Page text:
After a successful first phase of their grant, CSU continued to collaborate with their partner UABCS on a follow-up course that took place in May 2018 called “Sustainable Travel and Alternative Tourism”. This course consisted of 8 students from Colorado State University–Fort Collins that traveled on a week-long field experience to Baja California Sur, during which they worked on their capstone project and developed an Ecotourism Symposium, hosted at the CSU Todos Santos Center in Mexico. The symposium included educational workshops and research presentations that highlighted key issues and topics, including risk management, stakeholder engagement, sustainability standards, best practices, tourism infrastructure, natural resource protection, communication and marketing, among others. CSU hopes that the Ecotourism Symposium will serve as a catalyst for future symposiums, with the second event planned for May 2019.

Currently, CSU Pueblo and Fort Collins are working on the final field-based course, “Colorado Tourism”, which aims to reciprocate the exchange with UABCS and host 12 Alternative Tourism students in Colorado this August 2018. For more information about this program, visit the CSU Institute of Ecotourism Studies page.

The CSU-Pueblo students had the opportunity to participate in an interpretive naturalist guided hike. Photo Credit: CSU-Pueblo

In addition to CSU Pueblo, other projects funded through the 2017 MetLife competition that are currently under implementation are led by  Davidson County Community College, Fashion Institute of Technology, Fundación H.A. Barceló, Northeast Wisconsin Technical College, the University of Central Arkansas, Wayne State University, and the University of Denver. These projects include diverse themes—ranging from fashion design to rural medicine and mental health, to English language learning and peace building, to technical skills training in manufacturing technologies—all with the common goal of increasing access to study abroad for underrepresented students within the partnering institutions’ respective local communities.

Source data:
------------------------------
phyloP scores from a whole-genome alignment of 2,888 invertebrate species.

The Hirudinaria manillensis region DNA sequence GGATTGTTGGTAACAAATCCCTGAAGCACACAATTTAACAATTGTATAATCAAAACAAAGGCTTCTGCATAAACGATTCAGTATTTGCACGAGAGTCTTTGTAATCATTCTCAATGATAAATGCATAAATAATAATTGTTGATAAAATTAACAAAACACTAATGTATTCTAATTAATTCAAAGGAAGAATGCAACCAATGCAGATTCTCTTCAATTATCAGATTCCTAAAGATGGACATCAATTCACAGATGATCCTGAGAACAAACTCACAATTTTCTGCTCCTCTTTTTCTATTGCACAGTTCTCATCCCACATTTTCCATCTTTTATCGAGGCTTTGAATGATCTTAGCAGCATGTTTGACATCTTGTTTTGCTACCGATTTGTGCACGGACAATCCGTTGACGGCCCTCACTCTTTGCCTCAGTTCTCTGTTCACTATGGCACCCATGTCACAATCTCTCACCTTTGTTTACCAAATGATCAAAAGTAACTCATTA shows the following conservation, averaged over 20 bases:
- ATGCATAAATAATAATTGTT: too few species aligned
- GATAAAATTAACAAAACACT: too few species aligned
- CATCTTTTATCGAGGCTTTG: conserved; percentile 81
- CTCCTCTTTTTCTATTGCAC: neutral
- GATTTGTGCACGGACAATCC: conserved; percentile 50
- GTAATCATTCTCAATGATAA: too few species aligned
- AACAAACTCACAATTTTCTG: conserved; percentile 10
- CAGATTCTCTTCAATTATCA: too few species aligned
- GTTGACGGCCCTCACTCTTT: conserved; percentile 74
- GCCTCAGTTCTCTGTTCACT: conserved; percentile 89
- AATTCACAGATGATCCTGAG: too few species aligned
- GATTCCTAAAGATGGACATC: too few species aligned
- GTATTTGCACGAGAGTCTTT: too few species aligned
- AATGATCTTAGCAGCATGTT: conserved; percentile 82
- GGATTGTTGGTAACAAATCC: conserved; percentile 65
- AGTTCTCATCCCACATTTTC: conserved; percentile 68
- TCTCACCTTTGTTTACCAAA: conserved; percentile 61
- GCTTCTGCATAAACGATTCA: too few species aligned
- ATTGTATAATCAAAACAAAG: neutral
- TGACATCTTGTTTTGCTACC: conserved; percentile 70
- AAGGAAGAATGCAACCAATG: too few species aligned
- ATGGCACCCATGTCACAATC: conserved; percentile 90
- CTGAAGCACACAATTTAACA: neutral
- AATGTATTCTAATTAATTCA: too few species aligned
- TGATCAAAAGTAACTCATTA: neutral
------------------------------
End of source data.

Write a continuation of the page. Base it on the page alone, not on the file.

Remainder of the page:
International student exchange programs, like those made possible by 100,000 Strong in the Americas Innovation Fund, allow students to learn about other cultures and about themselves, while also strengthening partnerships between higher education institutions. These partnerships promote cross-cultural understanding, solve real-world challenges, and provide more opportunities to students who are typically underrepresented in study abroad.

 The host and local university students pictured here during a cultural exchange experience on the Malecon (waterfront) in La Paz, Mexico. Photo Credit: CSU-Pueblo

Higher education institutions and administrators interested in expanding their study abroad programs are invited to apply for the 2018 MetLife Foundation Study Abroad Innovation Competition! This is the second Innovation Fund competition sponsored by MetLife Foundation, and it is open to all higher education institutions in the United States, Argentina, Brazil, Chile, Colombia and Mexico that promote study abroad and training opportunities for students in any academic discipline. Like the first iteration, this competition seeks programs that address inclusion and diversity in study abroad and serve economically disadvantaged and/or underserved student populations. Applications are being accepted until July 16, 2018. Learn more about the competition by visiting www.100kstrongamericas.org.